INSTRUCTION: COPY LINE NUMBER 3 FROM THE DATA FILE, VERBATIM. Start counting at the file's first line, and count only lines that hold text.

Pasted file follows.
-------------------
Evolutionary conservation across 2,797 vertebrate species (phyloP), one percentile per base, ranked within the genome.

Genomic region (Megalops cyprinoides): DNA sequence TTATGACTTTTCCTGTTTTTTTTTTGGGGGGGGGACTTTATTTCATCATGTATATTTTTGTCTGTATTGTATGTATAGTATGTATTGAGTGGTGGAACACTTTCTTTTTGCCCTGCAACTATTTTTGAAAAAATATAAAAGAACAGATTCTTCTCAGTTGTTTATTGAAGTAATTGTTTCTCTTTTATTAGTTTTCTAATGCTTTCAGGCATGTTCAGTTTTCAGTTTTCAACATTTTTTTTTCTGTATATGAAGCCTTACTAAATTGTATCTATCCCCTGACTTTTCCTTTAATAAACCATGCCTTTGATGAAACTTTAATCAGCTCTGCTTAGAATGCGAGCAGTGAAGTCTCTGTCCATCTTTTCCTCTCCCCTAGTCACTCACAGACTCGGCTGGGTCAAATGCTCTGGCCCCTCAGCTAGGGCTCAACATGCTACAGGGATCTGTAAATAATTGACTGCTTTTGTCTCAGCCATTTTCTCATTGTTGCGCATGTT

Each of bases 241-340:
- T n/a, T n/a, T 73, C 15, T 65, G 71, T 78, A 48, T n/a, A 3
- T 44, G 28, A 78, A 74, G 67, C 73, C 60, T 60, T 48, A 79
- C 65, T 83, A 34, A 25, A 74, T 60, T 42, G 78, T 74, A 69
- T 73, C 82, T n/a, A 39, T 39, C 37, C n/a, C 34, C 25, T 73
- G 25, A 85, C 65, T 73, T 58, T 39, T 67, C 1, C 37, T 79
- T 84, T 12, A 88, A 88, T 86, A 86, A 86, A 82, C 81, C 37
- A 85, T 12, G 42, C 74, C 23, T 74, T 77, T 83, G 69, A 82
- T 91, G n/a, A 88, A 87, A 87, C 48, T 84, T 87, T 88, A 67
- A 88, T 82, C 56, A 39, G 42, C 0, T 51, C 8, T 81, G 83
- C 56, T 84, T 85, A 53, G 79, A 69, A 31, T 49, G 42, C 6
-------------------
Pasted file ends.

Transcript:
Each of bases 241-340: